We started having bigger problems from that point. She’s always known that I had a ton of friends both male and female, but she started accusing the females of having sex with me. These were friends for the most part that I had for years. It greatly affected those friendships resulting in my loss of many. I couldn’t take it anymore and moved out. She hacked into my computer and started calling friends and ultimately visiting a very close friend and his wife at their home and essentially had a meltdown. I came back to her and stated that we needed counseling to continue in our relationship. She agreed and we went. The counselor identified our primary problem as having a huge lack of intimacy. I admitted that I had started pulling away from her because of her “over mothering” her son, her lack of interests in our marriage and my wanting to do things with my wife. By this point her son was 18 years old and had her completely manipulated. The counselor direct her and I to go on a date, something that I had been begging her to do with me since ’09. In fact he told her to her face that this was for her and I, not her and her son. She took her son.

There was a lot more gnashing of teeth and I eventually gave up. I told her after Thanksgiving of 2011. At that time she told me that she was a single mom (even though we had been married and I had contributed my emotion, finances, and effort into trying to get the young man to turn it around). That did it. Now she and I sleep in separate rooms.

I say that to underscore your point. Once you, single mom, remarry, your child now becomes the responsibility of you and your new husband. The bio father, at least from my perspective, needs to support the house father and the house father needs to underscore the bio father, unless he is a complete idiot.

Just saying…

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Jessica wall August 9, 2010 at 10:06 pm

I agree with Mydria, when I got divorced my status changed immediately and it was an emotional roller coaster into single parenthood. And IF I ever remarry I will not consider myself a single parent because I will not settle with a husband who is not willing to parent my child with me, that’s what being in a marriage with children is all about, whether or not he is biological or step. I am a single parent in the whole sense, meaning I do not receive monetary or emotional support from my son’s father. I do not get every other weekend to myself or help with lunch money and medical bills, even though I am doing it on my own I am not ready or willing to marry and do the “blended family” thing yet. So those of you single mom who are getting remarried , good luck and enjoy the support you will be getting as a married woman, and if you’re not then you married the wrong man!

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PT-LawMom August 9, 2010 at 10:56 pm

I’ve been thinking about this myself lately as I’m in the same shoes with Sondra (remarriage pending and baby on the way!) I think that once you have to co-parent with another person who lives elsewhere, you always have those challenges that are very specific. But once you are married (versus a boyfriend who may or may not leave), you have that security for your child of, as Sondra calls it, the “Bonus Parent” and your co-parenting challenges, hopefully, are less of a struggle as you have someone in your corner emotionally, financially, etc., as you make decisions for your child and interact with their biological parent. I myself have been very fortunate that my ex is so far fairly understanding and respectful of this new relationship. For the most part, especially because our son loves both men to pieces, my ex has been able to put our son’s best interests first and been happy for him. Am I still a single parent? No. Do I still face some of those challenges. Most definitely.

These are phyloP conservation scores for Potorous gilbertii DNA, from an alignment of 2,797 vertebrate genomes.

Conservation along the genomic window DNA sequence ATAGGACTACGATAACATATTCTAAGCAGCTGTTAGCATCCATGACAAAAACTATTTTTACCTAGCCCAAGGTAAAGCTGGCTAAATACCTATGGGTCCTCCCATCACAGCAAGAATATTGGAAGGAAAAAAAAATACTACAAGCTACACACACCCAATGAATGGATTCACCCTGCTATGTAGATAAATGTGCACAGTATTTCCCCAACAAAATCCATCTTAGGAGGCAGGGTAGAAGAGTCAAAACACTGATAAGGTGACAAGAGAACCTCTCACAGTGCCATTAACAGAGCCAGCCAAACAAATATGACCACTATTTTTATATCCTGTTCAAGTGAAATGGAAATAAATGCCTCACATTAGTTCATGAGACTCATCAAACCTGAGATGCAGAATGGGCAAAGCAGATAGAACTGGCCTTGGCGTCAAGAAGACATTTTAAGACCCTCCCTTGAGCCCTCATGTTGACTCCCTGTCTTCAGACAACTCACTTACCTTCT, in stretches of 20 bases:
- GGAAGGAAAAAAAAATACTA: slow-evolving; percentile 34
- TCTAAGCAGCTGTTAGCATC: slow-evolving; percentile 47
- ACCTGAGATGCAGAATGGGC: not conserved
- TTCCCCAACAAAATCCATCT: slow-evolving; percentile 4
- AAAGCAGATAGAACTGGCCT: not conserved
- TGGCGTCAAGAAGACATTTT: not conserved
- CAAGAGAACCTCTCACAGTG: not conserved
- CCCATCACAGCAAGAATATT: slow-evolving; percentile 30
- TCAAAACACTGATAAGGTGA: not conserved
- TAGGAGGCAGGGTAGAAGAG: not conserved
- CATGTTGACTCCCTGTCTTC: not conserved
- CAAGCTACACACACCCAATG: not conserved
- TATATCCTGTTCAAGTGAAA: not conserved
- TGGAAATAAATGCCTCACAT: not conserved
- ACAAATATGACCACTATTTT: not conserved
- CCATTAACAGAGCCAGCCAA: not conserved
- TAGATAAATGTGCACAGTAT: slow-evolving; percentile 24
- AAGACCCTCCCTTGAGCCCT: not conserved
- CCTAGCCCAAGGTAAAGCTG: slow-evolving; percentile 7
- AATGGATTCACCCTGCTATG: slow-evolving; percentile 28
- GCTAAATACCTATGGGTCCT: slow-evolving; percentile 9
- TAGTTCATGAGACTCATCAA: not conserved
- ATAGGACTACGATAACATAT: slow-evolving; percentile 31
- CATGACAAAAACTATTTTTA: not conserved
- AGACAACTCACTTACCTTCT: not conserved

.-= PT-LawMom´s last blog ..Weekly MILP Roundup 162 =-.

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PT-LawMom August 9, 2010 at 10:59 pm

One more thing: a unique challenge for once-single-moms is definitely giving power over to the stepparent. And ensuring that the stepparent, especially if they have never had kids, is appropriately interacting with the child in terms of discipline and other items. I have found that my fiance does have some issues with my ex-husband and his parenting style but, having never been a parent, I ask him to back down on a lot because he just doesn’t know. That is one dynamic, for sure, that is interesting to work within.
.-= PT-LawMom´s last blog ..Weekly MILP Roundup 162 =-.

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Kim August 10, 2010 at 4:36 am

I agree with Mydria; her comments are spot on. Once you’re re-married, you are no longer single, so why consider yourself a single mom? (I would think that would be an affront to your new spouse, if nothing else.) I love her last comment too. We’re moms; let’s just call ourselves that. We share a common bond of loving our children more than our own lives, whether we share that love with another parent (or stepparent) or not.

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Mindy@SingleMomSays August 10, 2010 at 6:19 am

I think when you get married after being a single parent you are then part of a blended family and therefor no longer a “single” parent. However, being that I have been a single mom for the last 8 years I think I will always identify with single moms. It will always be part of who I am even when/if I do remarry.